Seriously, just a great moment when you FEEL the emotions of your kids through you.

Video isn’t great, but here you go:

Tuesday, December 15, 2009

Minor Course Corrections…

What prompted the Iceberg post yesterday was two interactions I had recently with two very wise men.
I had been struggling with one element of my empathy skills and one aspect of Judaism.
They were both causing me consternation.
It’s typical, for me at least, to think “oh wow, this is going to require some massive change,” the psychological equivalent of surgery.
However, in about 60 minutes of chatting, both of these men did the minor course correction that was needed.
And they both made the same observation, of which I am proud.
“It seems like when you feel like you need help, you find people whose opinions you respect, ask them some questions, listen to their answers, and then continue along the new and improved path. Nothing more than that.”
I realized they were right. That is what I do and it works.
If you need some help don’t think that a massive shift is needed, find someone who will guide you for 30 minutes. That may be all you need.

Monday, December 14, 2009

Iceberg Theory of Change

Longtime blog readers will remember this, but documenting it for posterity…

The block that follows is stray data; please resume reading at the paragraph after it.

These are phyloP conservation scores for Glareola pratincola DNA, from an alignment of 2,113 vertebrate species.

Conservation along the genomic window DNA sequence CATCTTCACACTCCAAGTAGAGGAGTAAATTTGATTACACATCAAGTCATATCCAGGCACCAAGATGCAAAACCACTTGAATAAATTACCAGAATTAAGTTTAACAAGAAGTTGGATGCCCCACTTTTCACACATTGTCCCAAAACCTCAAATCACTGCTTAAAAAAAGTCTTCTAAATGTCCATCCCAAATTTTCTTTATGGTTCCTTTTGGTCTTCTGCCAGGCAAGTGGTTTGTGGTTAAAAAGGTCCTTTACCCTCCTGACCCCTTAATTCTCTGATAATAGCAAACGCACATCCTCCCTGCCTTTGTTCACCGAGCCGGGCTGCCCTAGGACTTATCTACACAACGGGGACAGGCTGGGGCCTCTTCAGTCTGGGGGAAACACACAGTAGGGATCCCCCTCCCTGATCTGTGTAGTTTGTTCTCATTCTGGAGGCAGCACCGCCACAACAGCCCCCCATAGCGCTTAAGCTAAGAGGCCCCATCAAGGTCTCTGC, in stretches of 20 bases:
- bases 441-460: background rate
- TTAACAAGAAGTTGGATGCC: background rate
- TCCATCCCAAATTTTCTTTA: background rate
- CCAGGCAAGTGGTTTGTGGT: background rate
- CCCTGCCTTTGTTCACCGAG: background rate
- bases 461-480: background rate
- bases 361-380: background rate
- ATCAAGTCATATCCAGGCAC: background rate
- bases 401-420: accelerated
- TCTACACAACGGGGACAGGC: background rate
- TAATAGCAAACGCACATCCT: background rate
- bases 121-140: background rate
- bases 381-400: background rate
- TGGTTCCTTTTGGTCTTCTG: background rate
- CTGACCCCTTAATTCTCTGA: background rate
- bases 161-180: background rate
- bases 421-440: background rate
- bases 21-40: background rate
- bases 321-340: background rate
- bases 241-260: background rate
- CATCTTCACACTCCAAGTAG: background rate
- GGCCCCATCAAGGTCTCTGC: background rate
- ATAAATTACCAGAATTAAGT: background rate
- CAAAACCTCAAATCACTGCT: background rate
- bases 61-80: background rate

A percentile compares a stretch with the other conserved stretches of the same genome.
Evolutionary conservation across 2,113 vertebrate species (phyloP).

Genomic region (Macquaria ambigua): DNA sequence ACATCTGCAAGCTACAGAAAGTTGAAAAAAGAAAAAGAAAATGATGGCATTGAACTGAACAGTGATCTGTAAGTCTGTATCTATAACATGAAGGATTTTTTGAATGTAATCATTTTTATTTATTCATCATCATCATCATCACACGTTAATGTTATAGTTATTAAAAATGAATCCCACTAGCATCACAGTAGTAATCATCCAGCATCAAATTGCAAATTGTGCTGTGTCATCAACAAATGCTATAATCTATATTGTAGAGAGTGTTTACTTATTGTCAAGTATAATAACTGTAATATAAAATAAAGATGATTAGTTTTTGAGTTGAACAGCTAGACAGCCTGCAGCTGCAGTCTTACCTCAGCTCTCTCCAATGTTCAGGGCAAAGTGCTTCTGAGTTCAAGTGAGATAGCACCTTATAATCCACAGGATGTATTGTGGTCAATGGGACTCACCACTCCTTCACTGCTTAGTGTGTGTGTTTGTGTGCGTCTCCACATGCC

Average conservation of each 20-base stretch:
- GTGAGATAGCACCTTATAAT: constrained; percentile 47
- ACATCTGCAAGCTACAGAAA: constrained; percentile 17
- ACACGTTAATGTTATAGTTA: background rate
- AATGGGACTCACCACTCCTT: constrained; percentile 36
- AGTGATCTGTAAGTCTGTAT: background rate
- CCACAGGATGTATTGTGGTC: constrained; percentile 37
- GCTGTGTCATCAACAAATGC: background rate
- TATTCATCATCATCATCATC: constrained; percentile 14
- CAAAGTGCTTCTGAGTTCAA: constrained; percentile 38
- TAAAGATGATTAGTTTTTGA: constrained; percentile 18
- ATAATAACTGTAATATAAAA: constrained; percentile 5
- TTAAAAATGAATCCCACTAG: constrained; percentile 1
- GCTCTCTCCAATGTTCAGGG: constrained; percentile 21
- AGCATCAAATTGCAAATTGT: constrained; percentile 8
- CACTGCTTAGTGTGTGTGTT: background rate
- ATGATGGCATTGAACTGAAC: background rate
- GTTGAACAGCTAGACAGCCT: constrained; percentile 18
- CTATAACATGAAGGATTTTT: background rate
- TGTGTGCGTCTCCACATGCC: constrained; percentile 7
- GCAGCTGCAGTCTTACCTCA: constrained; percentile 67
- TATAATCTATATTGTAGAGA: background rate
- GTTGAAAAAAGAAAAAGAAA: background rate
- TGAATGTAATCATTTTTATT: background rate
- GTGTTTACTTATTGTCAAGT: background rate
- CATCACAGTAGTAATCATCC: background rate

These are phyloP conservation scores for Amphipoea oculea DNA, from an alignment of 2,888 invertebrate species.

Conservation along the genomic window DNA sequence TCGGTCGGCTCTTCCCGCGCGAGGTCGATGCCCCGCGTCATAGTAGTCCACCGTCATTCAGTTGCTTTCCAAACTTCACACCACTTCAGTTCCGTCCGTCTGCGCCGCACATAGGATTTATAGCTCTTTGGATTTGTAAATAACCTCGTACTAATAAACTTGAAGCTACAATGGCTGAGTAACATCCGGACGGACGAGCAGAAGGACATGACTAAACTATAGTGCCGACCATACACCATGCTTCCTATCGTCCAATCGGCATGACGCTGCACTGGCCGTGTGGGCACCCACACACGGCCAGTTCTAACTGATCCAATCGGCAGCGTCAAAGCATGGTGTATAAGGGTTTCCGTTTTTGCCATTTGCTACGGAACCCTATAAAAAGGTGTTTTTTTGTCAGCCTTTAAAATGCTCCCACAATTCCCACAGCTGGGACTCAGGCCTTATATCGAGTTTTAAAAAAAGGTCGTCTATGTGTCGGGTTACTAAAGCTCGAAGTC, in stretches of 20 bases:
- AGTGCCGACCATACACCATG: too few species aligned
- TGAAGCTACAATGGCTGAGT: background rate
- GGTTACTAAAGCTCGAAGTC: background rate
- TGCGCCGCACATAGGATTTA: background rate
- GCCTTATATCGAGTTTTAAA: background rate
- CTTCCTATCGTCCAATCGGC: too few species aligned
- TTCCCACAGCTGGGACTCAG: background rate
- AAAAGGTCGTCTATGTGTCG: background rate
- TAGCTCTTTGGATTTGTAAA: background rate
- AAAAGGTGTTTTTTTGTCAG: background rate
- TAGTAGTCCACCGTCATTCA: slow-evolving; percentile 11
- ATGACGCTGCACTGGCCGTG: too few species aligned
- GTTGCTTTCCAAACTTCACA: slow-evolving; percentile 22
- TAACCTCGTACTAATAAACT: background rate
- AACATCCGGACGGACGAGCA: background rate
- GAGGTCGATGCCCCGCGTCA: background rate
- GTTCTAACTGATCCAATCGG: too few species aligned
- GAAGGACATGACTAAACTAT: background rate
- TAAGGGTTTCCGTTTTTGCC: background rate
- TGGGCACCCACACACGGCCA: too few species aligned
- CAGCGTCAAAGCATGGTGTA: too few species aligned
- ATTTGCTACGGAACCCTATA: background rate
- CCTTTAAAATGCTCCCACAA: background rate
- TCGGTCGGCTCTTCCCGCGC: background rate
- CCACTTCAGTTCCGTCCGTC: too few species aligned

A few years ago, I saw a documentary about oil rigs in the North Atlantic. The biggest enemy of oil rigs are icebergs. In a confrontation between the two, the iceberg is going to win.

So, oil rigs have an elaborate anti-iceberg defense mechanism that involves radars and tugboats. Once they detect an iceberg coming, they send out a tugboat interceptor, which has three options. One is to try and blow the iceberg to smithereens.

The other two (literally lassoing the iceberg or throwing the engines in reverse in front of the iceberg to create wake) are designed to alter the course of the iceberg by a miniscule amount. However, at a distance of 300 miles, a deviation of a few degrees or so will make the iceberg miss the rig by 200 miles or something ridiculous like that (the mathematicians out there can give you the exact numbers, but you get the idea.)